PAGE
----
I was in two minds about writing this post, but I think I will.
In May this year, Anna Mansfield killed herself. She was 44, and suffering from depression, but her family were unaware she was considering suicide, and it seems her doctor did not realise either. Despite having multiple family ties, she seems to have suffered in silence. At his daughter’s funeral, Michael Mansfield addressed this directly:
“You all know that Anna committed suicide and I feel very strongly that there’s a taboo about this and people don’t talk about it. I’ve only discovered [this] by talking about it myself. And as soon as I do, then others say, ‘Oh, funny you should say that: my brother, my sister, my father, my mother…”
He has since begun to advocate changes in the social and medical treatment of depression and suicide, including setting up a new forum, Silence on Suicide (SOS), with the aim of breaking this taboo.
Yet, the reporting around this tragedy has had its odd moments. The Telegraph,for example, chose to run a story with the remarkably insensitive headline ‘Michael Mansfield QC’s Most Difficult Case’ – as if a grieving father can only relate to his daughter’s death in a cold, quasi-professional way. Other reports dwelt at length on Anna Mansfield’s children, quoting her reported feelings of guilt at length and subtly reinforcing them by describing her husband as ‘left behind’.
And then the subtitle of Tim Lott’s latest piece in the Guardian caught my eye: “Michael Mansfield’s campaign to break the silence around suicidal thoughts is vital for isolated men.”
Insensitive? Possibly. But not unexpected.
Suicide is one of those tragedies very, very frequently cited in discussions about feminism.In 2013, 6233 people killed themselves in the UK – and almost four times as many men as women. Far more men than women kill themselves, and this is, disturbingly, a consistent pattern. Often, it’s suggested that this represents either an innate, or a conditioned, emotional superiority amongst women: women are allowed to show their emotions more; women are better at seeking help; it’s more acceptable for women to show that they’re ‘weak’; women have better support networks. The subtext is that women should wake up and recognise how lucky they are, how damaging feminism is, as if toxic masculinity – masculinity valorising the suppression of emotion – isn’t something feminists have been criticising for years.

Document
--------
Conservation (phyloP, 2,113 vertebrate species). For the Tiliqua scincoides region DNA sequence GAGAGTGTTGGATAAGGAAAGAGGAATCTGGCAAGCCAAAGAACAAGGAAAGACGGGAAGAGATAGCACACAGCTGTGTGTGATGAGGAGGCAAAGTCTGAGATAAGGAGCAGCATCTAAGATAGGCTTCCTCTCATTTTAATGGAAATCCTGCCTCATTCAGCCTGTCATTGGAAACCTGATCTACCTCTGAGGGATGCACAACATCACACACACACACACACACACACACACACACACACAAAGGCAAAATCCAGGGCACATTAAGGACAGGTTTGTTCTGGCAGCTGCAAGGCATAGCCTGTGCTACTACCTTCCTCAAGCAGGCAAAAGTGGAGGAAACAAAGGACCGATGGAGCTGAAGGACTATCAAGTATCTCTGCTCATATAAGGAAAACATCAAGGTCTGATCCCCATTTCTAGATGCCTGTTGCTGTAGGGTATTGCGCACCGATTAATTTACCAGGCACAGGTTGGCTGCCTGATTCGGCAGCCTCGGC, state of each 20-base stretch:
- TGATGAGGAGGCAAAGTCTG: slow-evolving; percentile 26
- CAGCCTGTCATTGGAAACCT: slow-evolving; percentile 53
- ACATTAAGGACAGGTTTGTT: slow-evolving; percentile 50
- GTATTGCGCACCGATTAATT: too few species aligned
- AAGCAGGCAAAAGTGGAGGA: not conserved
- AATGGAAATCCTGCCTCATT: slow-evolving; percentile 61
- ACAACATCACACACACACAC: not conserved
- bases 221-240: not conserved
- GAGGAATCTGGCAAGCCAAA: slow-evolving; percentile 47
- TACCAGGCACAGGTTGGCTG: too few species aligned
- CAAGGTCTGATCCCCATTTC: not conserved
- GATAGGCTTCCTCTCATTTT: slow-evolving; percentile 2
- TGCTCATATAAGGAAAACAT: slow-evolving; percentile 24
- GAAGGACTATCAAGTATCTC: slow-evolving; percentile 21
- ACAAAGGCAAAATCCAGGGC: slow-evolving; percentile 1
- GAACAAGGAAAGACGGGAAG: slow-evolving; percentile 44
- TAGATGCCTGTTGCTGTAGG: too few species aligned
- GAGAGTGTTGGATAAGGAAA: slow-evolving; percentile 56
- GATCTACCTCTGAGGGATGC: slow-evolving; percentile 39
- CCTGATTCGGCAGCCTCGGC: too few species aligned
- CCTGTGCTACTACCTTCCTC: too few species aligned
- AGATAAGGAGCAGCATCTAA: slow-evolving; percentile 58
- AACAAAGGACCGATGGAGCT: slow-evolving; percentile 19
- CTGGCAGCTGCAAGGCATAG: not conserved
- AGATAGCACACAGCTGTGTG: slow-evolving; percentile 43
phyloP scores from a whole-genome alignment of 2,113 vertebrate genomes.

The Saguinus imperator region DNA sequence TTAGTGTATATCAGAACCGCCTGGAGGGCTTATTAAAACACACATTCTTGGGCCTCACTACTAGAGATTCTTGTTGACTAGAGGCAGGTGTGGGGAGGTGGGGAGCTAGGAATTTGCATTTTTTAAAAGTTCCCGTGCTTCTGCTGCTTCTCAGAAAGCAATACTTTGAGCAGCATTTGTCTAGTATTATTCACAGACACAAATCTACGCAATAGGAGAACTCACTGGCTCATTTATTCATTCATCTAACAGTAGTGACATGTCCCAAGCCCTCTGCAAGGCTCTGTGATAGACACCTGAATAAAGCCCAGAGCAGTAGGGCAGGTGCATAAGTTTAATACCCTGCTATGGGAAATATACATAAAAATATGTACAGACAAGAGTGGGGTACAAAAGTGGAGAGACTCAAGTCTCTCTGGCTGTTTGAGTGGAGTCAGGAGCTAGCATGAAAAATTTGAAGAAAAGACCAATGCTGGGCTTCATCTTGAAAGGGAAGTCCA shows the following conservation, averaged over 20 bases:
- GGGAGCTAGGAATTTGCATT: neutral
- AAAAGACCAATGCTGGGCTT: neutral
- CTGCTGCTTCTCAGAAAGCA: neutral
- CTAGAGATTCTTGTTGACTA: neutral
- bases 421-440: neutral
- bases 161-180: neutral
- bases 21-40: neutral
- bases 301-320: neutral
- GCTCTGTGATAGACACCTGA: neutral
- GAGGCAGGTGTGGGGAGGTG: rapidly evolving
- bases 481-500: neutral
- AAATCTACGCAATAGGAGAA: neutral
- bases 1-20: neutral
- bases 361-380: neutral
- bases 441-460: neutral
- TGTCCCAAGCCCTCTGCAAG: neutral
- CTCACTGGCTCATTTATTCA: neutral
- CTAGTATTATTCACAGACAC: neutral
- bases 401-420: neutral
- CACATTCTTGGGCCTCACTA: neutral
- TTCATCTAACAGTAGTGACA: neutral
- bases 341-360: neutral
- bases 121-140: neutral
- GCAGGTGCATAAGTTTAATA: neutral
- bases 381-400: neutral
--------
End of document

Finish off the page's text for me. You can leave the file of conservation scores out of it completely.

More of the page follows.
But there’s a more immediate issue here. Avoiding suicide isn’t ‘weak’, any more than killing yourself is ‘strong’. And women who kill themselves aren’t necessarily lacking in ‘support networks’ – like Anna Mansfield, whose father had planned to meet her shortly after her death to discuss her depression.
I read on: the soundbite chosen to accompany the piece, in bold in the sidebar, read: “Childbirth and the oppression women have suffered have bonded them in a way that most men have denied themselves.”
Let’s take a minute here to remember that a woman has died. A woman whose death Lott is using for clickbait to perpetuate his tediously mealy-mouthed anti-feminist agenda.
Gee, sisters, I was feeling all down about the oppression, but now I know it’s really bonded us, I feel so much better! But this line isn’t just misogynistic bullshit: it’s also, you notice, subtly taking a pop at other men. Most men, Lott posits, have denied themselves this support. The rhetoric of self-denial, of self-mortification, suggests almost a form of intentional self-harm-by-emotion. Most men could avoid suicide, but they ‘denied themselves’ and so they died. It’s feeding right back into that myth that suicide is somehow a nobler, braver option than the alternatives. And, knowing how very, very hard it can be in some areas of the UK to get any sort of mental health support, I find it quite hard to buy.